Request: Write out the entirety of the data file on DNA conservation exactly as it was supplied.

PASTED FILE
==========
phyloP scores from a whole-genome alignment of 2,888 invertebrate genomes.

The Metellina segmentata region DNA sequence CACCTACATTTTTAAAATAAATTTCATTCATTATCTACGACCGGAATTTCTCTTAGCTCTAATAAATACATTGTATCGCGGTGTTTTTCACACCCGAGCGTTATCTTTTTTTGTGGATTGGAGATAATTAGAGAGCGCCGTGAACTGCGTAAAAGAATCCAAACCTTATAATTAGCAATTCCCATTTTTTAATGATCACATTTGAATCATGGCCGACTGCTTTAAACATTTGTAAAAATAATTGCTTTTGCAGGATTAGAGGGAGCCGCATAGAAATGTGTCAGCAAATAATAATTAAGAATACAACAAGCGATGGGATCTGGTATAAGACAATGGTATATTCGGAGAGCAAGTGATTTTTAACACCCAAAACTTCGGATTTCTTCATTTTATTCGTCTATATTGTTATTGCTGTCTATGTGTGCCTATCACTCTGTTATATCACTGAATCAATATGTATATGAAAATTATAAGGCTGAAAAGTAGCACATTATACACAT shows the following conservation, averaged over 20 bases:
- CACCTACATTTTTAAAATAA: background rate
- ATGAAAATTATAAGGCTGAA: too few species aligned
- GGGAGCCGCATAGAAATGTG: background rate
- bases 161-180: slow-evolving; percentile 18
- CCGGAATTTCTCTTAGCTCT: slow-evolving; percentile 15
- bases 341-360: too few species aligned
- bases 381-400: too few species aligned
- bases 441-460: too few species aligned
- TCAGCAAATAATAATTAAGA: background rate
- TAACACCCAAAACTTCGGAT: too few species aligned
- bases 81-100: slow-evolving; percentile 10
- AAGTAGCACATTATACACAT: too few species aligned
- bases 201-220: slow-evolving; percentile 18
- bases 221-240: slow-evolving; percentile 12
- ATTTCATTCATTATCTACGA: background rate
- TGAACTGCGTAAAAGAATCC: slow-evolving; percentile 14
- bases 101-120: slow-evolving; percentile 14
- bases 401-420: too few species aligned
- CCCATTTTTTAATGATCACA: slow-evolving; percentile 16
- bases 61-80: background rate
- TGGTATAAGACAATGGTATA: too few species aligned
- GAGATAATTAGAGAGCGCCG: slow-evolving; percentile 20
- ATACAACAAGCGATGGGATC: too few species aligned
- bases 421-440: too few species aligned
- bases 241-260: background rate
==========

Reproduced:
phyloP scores from a whole-genome alignment of 2,888 invertebrate genomes.

The Metellina segmentata region DNA sequence CACCTACATTTTTAAAATAAATTTCATTCATTATCTACGACCGGAATTTCTCTTAGCTCTAATAAATACATTGTATCGCGGTGTTTTTCACACCCGAGCGTTATCTTTTTTTGTGGATTGGAGATAATTAGAGAGCGCCGTGAACTGCGTAAAAGAATCCAAACCTTATAATTAGCAATTCCCATTTTTTAATGATCACATTTGAATCATGGCCGACTGCTTTAAACATTTGTAAAAATAATTGCTTTTGCAGGATTAGAGGGAGCCGCATAGAAATGTGTCAGCAAATAATAATTAAGAATACAACAAGCGATGGGATCTGGTATAAGACAATGGTATATTCGGAGAGCAAGTGATTTTTAACACCCAAAACTTCGGATTTCTTCATTTTATTCGTCTATATTGTTATTGCTGTCTATGTGTGCCTATCACTCTGTTATATCACTGAATCAATATGTATATGAAAATTATAAGGCTGAAAAGTAGCACATTATACACAT shows the following conservation, averaged over 20 bases:
- CACCTACATTTTTAAAATAA: background rate
- ATGAAAATTATAAGGCTGAA: too few species aligned
- GGGAGCCGCATAGAAATGTG: background rate
- bases 161-180: slow-evolving; percentile 18
- CCGGAATTTCTCTTAGCTCT: slow-evolving; percentile 15
- bases 341-360: too few species aligned
- bases 381-400: too few species aligned
- bases 441-460: too few species aligned
- TCAGCAAATAATAATTAAGA: background rate
- TAACACCCAAAACTTCGGAT: too few species aligned
- bases 81-100: slow-evolving; percentile 10
- AAGTAGCACATTATACACAT: too few species aligned
- bases 201-220: slow-evolving; percentile 18
- bases 221-240: slow-evolving; percentile 12
- ATTTCATTCATTATCTACGA: background rate
- TGAACTGCGTAAAAGAATCC: slow-evolving; percentile 14
- bases 101-120: slow-evolving; percentile 14
- bases 401-420: too few species aligned
- CCCATTTTTTAATGATCACA: slow-evolving; percentile 16
- bases 61-80: background rate
- TGGTATAAGACAATGGTATA: too few species aligned
- GAGATAATTAGAGAGCGCCG: slow-evolving; percentile 20
- ATACAACAAGCGATGGGATC: too few species aligned
- bases 421-440: too few species aligned
- bases 241-260: background rate